Chrysler 26
Last updated: January 7, 2018
Copyright © 2000-2018 All rights reserved
A 1979 Chrysler 26 Sailboat
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Keel and Hull
Sail and Rigging
Double Mainsheet
Rigging Notes
Not on Our Boat

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Skean-dhu's mast step

The keel is fiberglass encapsulated, 2400 pounds, with a draft of 4'2" and a total displacement of 5500 pounds. Apparently the ballast consists of lead shot pellets mixed in concrete. The keel was taken down to the gelcoat around 1995 and VC17m original applied. VC17m original turns to charcoal after a week or so in the water. At the time the second owner rebuilt the interior he discovered that the aft end of the starboard chain plate was held down to the ledge behind the seat backs with a very weak and simple aluminum fitting fastened with wood screws. This weak point would cause deck fatigue and hamper efforts of evenly tightening both sides of the rigging. New lower end brackets were made from angle iron to capture the aluminum tubing and then large bolts were used to fasten the fitting to the ledge behind the seat back. The port side is the same fastening, but the large aluminum angle under the decking to which the chain plates are bolted is two pieces instead of the one. The second owner made a slot in the bulkhead and replaced the two pieces with one longer one and used the new fastening system for the port side as well. The original wooden box mast step was removed and replaced with a thick wall 1 1/2 inch stainless tube and a 5/16 inch stainless steel base plate.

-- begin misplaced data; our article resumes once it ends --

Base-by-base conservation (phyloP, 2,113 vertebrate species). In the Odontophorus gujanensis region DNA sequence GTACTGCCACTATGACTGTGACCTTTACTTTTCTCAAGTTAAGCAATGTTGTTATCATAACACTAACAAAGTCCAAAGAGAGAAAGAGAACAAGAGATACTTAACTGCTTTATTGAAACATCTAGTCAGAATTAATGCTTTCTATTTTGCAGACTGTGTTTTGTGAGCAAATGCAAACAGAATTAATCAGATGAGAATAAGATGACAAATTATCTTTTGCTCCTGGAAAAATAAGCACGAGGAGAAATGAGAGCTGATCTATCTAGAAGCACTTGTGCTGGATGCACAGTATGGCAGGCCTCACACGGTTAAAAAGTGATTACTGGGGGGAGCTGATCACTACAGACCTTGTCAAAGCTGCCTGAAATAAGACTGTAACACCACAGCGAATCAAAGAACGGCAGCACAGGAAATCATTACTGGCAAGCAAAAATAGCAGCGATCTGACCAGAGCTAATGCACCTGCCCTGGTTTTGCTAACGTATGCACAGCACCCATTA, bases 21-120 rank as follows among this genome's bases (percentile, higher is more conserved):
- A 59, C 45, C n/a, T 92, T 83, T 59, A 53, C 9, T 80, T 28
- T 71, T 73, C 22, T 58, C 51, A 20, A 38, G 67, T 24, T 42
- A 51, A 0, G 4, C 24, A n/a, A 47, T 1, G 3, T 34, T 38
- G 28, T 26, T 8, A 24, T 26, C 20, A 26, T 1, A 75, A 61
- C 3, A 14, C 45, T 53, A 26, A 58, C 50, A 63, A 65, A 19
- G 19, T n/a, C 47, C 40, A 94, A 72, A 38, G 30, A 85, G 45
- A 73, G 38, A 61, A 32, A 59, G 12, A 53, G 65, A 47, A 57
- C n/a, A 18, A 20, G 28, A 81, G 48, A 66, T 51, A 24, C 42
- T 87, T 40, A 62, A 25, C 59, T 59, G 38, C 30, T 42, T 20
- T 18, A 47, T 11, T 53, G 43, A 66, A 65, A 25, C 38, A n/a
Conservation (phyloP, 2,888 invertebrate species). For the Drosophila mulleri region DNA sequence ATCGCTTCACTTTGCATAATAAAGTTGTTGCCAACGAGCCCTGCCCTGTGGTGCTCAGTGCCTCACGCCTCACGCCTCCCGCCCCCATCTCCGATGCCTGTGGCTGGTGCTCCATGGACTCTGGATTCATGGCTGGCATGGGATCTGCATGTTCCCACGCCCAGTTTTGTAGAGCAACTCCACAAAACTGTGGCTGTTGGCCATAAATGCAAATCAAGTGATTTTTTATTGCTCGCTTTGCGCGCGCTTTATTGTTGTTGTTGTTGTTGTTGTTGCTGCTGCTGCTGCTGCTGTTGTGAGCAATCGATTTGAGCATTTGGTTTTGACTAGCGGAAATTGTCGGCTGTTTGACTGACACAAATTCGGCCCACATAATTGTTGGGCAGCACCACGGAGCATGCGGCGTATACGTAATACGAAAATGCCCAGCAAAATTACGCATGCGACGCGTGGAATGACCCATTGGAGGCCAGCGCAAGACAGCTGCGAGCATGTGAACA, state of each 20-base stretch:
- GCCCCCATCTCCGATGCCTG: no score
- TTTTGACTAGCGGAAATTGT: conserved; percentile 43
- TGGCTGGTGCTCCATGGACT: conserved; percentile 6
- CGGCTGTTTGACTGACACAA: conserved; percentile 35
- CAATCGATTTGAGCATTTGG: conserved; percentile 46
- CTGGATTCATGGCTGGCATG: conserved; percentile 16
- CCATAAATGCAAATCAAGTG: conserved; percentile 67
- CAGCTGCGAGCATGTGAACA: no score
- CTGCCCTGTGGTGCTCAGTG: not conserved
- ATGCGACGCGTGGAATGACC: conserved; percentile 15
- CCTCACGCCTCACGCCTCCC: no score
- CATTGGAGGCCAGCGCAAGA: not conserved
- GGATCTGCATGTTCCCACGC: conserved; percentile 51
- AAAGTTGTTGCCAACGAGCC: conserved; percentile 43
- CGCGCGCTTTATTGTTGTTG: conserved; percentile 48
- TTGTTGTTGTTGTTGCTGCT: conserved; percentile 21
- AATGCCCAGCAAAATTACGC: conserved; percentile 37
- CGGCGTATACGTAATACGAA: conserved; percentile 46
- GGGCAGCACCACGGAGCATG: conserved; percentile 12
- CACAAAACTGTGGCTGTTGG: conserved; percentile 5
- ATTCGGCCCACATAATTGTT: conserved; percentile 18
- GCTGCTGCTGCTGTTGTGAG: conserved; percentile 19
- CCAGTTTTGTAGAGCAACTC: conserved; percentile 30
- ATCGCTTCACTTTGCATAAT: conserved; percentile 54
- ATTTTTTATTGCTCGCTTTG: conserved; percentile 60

We have used Penetrol on our beige deck to restore the deck finish and impede moisture penetration. Penetrol is a petroleum-based product that can be purchased at hardware and paint stores. The January/February 2007 issue of Good Old Boat, page 77 featured an article called "Restoring luster to your deck - This tough flexible, shiny oil pentrates old gelcoat", by Gregg Nestor. The article suggests applying Penetrol using a paint roller, whereas, we simply wipe it on with a rag and buff it a few minutes before it dries. A follow-up note in the March/April 2007 issue, page 84-85 indicated that the paint store variety of Penetrol is the same product that is also marketed as the marine version. Prior to applying Penetrol the decks are cleaned using Davies Super-Tuff to remove dirt and stains from both the smooth and rough surfaces. (see 2013 Log for my current comment on Penetrol and Davies Super-Tuff)

The re-bedding process